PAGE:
- After the cookies are baked and you've made the indentions in the middles, carefully spoon the warm caramel into the center of each cookie.
- Once the caramel has mostly cooled, you can sprinkle on some coarse sea salt and enjoy!
Potential allergens contained in these cookies may vary due to brands of ingredients used, product reformulations, etc. Please verify that all your ingredients are safe for you to consume and always be mindful of allergen cross contamination while cooking.
I've tried several different 1-1 gluten free flours in cookie recipes and have had many cookies fall apart and crumble. Unless you have another reliable 1-1 gluten free flour that contains xanthan gum, I would stick with Bob's Red Mill since that's what these were tested with. Note that this is made in a facility with tree nuts and soy according to the package I had.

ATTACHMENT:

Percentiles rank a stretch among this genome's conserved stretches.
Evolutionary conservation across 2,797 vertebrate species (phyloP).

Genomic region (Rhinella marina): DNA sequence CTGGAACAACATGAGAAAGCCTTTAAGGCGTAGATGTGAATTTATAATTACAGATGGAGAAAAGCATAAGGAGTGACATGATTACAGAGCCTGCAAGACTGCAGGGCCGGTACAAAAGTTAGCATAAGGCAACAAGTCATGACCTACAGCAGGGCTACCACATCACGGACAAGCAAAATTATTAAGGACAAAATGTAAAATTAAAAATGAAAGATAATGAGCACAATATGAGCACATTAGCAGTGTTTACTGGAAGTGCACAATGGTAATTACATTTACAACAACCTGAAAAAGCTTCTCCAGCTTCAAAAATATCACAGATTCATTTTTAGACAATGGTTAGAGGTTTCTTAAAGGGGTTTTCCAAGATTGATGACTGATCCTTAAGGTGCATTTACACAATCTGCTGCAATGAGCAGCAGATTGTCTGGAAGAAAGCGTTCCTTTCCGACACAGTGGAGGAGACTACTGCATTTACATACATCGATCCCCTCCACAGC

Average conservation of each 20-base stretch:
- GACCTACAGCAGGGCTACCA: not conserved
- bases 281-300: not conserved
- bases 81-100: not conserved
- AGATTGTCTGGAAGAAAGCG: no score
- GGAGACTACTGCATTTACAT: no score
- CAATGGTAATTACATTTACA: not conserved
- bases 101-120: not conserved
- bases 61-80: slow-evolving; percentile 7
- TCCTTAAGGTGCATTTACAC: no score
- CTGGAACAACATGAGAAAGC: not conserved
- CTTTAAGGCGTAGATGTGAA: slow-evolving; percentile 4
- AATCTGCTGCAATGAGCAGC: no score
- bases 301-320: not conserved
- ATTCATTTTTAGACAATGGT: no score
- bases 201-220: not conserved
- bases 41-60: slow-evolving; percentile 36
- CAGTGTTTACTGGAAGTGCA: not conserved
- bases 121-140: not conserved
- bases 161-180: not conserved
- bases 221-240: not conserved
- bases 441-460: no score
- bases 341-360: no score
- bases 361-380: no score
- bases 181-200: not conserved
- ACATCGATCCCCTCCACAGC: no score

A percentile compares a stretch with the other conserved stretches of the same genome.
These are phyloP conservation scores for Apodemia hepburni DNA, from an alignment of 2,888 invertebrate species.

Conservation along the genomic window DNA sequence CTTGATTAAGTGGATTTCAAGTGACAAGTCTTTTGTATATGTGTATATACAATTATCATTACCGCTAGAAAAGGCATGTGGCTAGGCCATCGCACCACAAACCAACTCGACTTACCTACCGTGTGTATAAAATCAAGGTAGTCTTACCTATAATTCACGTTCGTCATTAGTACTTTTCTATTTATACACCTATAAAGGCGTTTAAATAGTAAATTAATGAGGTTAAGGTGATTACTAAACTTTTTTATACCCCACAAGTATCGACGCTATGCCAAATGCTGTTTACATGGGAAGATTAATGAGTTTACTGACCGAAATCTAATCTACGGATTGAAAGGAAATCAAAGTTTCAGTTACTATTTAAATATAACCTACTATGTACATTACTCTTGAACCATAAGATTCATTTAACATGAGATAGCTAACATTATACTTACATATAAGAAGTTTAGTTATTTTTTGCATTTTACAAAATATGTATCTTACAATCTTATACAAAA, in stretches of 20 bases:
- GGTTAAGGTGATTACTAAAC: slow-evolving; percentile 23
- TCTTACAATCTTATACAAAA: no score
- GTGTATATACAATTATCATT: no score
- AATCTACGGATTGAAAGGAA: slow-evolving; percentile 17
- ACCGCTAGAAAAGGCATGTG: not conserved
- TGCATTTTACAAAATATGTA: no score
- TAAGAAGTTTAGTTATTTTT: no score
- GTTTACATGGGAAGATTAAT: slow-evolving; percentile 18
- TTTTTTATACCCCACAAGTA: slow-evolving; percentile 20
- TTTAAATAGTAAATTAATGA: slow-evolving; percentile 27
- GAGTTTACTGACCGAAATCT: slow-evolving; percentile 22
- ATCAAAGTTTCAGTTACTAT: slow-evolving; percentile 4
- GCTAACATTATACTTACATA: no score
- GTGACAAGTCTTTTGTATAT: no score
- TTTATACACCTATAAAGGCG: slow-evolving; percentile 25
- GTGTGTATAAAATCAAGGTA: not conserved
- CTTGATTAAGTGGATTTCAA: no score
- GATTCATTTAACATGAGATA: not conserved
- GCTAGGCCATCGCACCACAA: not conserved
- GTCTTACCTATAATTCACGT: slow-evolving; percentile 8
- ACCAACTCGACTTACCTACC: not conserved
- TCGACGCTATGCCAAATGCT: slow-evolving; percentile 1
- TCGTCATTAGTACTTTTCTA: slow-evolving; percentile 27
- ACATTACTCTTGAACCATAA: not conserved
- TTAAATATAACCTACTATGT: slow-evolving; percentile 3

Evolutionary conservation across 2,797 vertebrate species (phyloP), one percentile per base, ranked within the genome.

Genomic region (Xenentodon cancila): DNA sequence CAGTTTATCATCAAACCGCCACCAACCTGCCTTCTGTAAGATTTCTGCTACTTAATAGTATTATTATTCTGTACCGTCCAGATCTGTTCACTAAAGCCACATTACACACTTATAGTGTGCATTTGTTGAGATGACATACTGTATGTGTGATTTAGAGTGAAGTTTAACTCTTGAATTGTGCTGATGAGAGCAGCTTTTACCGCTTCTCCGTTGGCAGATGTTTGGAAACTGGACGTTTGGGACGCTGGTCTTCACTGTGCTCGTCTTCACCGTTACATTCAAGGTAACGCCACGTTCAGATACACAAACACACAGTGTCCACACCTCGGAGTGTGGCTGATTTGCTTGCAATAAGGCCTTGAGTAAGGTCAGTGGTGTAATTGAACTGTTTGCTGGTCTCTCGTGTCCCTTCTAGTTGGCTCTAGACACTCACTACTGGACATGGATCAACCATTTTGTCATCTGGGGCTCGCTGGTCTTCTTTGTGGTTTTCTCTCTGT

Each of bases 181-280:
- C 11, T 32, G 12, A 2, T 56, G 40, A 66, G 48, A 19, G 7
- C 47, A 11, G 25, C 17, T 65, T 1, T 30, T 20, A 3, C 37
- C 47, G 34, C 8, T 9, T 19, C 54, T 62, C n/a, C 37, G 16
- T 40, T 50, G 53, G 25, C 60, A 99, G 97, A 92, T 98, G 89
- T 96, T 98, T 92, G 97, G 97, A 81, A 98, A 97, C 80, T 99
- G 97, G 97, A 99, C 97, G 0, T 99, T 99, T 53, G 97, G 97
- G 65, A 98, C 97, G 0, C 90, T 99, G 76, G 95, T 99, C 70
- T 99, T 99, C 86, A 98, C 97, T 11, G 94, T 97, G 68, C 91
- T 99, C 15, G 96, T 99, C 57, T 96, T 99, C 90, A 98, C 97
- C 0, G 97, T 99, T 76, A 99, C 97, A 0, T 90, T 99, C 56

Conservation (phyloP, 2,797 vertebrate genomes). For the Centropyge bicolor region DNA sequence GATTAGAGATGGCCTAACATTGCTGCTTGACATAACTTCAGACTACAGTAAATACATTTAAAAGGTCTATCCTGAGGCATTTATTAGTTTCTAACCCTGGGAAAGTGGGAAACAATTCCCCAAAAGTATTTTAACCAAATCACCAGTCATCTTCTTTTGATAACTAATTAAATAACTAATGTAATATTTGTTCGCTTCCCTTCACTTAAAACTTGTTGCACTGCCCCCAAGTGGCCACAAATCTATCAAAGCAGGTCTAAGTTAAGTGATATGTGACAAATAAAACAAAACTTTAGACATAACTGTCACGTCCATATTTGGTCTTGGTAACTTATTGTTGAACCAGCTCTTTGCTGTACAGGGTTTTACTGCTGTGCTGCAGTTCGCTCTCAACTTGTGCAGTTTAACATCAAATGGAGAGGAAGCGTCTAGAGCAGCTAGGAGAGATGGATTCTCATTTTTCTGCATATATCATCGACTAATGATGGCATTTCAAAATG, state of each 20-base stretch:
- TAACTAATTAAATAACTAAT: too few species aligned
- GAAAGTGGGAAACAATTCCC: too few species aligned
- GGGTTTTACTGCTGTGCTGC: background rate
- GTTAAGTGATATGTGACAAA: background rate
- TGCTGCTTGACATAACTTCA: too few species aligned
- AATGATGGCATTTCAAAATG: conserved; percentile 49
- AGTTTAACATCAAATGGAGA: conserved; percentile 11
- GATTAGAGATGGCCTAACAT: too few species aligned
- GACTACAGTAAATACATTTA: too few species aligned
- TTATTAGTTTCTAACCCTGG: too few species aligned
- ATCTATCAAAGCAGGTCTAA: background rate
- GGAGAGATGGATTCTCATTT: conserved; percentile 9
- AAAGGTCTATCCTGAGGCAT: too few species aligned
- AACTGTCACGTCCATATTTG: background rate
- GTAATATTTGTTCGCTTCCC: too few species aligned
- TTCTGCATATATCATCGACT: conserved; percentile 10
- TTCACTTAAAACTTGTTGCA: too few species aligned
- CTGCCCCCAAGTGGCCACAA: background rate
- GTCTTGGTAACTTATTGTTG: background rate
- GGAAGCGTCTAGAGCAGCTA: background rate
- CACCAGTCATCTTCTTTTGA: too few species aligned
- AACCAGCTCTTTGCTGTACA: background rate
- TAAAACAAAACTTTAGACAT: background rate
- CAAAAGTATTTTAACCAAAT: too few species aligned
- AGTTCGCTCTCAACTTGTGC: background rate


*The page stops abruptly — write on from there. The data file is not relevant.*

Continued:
For chocolate, I recommend something very dark because the caramel sauce is really sweet so you don't want to add too much extra sugar. I used Endangered Species 88% dark chocolate but you can use whatever you prefer or substitute chocolate chips if that's easier. Note that this brand currently contains soy and is produced on equipment that also processes product containing milk, peanuts, and tree nuts.
Note that Cocomels are currently made on shared equipment with dairy, peanut, tree nut, and soy protein. You can read their allergy statement on their product page. If you react to traces of these allergens, you might try replacing the caramels with this recipe for top 8 free caramels. I haven’t tested this but I believe it will work just fine.